On 10/30/2009 02:19 AM, David Cantrell wrote:

<snip>



For the standard hard disk size we see now, 50GB is nothing. Netbooks
present
a different use case. Are those users interested in a separate /home by
default? Should we care?



Yes (for example to only crypt /home, which is a nice performance boost
given netbook's speed, also for all the some reasons not netbook users
are interested in a separate /home)

So I would like to propose the following instead:
If the VG > 30 GB (32 GB - 2GB for /boot and overhead), do a split
/home and split things between home and /, 50/50 until / grows over
50 GB at which point we start only growing /home


Given how hard the live install concept is sold, I think it would be
worth our
time to do something for this use case.



Hmm, then again live installers may end up installing tons of stuff,
like openoffice, development tools, ... I don't really see the
space needs here being that much different after a couple of months of
use.

Regards,

Hans

_______________________________________________
Anaconda-devel-list mailing list
Anaconda-devel-list@redhat.com
https://www.redhat.com/mailman/listinfo/anaconda-devel-list
 
Old 10-30-2009, 12:37 PM
 
Default - change our default partitioning scheme

> I think you want a minimum size for /home.
> Maybe something like:
> - VG < 70 GB: make /boot, swap, rest as /
> - VG >= 70 GB: make /boot, swap, / with a 50 GB max, rest as /home

I don't think this is that important. Right now, we only guarantee that
/ will be a minimum of 1 GB, and then later check that the package set
is small enough to fit on that. Surely guaranteeing a minimum on the
size of /home is of less importance than /, and we don't do that.

Besides, this really only matters in the case where you have a VG
between 50 GB (or whatever) and 70 GB. I don't think that'll impact all
that many people.

- Chris

_______________________________________________
Anaconda-devel-list mailing list
Anaconda-devel-list@redhat.com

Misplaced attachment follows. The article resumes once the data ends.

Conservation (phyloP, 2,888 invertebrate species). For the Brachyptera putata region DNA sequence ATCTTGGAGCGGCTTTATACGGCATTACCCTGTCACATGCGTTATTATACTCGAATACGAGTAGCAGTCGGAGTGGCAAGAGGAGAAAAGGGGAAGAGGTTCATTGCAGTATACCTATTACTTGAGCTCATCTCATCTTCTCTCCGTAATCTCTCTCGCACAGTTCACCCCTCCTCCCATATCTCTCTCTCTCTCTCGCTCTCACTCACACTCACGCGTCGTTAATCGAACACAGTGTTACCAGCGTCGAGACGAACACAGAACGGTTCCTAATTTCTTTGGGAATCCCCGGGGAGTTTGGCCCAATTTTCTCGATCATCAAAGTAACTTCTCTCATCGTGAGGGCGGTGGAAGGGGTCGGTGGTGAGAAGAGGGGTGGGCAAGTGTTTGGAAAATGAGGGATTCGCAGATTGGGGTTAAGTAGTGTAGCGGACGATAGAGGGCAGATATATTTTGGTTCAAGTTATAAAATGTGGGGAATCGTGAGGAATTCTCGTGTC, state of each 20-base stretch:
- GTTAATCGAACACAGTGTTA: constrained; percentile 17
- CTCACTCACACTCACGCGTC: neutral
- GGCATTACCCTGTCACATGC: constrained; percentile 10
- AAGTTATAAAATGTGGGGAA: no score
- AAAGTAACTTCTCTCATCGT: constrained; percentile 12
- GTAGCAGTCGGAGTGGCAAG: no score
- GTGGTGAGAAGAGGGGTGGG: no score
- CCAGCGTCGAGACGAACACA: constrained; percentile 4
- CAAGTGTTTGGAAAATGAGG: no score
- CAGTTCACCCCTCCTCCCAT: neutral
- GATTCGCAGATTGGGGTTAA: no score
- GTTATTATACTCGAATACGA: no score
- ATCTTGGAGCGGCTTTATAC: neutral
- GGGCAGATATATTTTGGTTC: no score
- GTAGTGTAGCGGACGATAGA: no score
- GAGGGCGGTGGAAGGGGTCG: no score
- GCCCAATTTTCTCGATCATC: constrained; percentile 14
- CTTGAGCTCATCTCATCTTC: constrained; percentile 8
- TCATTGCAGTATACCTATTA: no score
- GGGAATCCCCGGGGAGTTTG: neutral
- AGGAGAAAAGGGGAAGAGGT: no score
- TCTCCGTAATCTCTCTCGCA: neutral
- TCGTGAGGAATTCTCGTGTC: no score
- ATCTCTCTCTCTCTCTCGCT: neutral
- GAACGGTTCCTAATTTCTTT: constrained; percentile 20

https://www.redhat.com/mailman/listinfo/anaconda-devel-list
 
Old 10-30-2009, 12:45 PM
Chris Lumens
 
Default - change our default partitioning scheme

> >For the standard hard disk size we see now, 50GB is nothing. Netbooks
> >present
> >a different use case. Are those users interested in a separate /home by
> >default? Should we care?
> >
>
> Yes (for example to only crypt /home, which is a nice performance boost
> given netbook's speed, also for all the some reasons not netbook users
> are interested in a separate /home)

The problem with this is that coming up with the split values when you
only have 8 GB or 10 GB or 15 GB is way harder, and the consequences of
getting it even a little wrong are much larger. If the user's got 200
GB to work with and we end up making / 5 GB too large, probably not a
problem. If they've only got 10 GB to work with and we make / 2 GB too
large, that's probably a much bigger problem.

> So I would like to propose the following instead:
> If the VG > 30 GB (32 GB - 2GB for /boot and overhead), do a split
> /home and split things between home and /, 50/50 until / grows over
> 50 GB at which point we start only growing /home

Well, see my previous comments about how we don't recommend a separate
/var, /usr/local, etc. by default and also needing enough space for
preupgrade. If they only have 30 GB to work with, we're giving them a
15 GB home. Is that enough for an installed system, and another whole
system's worth of packages, plus whatever other crud the user may have
laying around?

> >Given how hard the live install concept is sold, I think it would be
> >worth our
> >time to do something for this use case.
> >
>
> Hmm, then again live installers may end up installing tons of stuff,
> like openoffice, development tools, ... I don't really see the
> space needs here being that much different after a couple of months of
> use.

True, the user could add a bunch of other stuff later. However, one
good thing about the livecd case is that we know the size of the payload
up front, so we can at least make slightly smarter suggestions. I'm not
completely sold on this idea yet but it's worth thinking about.

- Chris

_______________________________________________
Anaconda-devel-list mailing list
Anaconda-devel-list@redhat.com
https://www.redhat.com/mailman/listinfo/anaconda-devel-list
 

Thread Tools




All times are GMT. The time now is 07:09 PM.

VBulletin, Copyright ©2000 - 2014, Jelsoft Enterprises Ltd.
Content Relevant URLs by vBSEO ©2007, Crawlability, Inc.
Copyright 2007 - 2008, www.linux-archive.org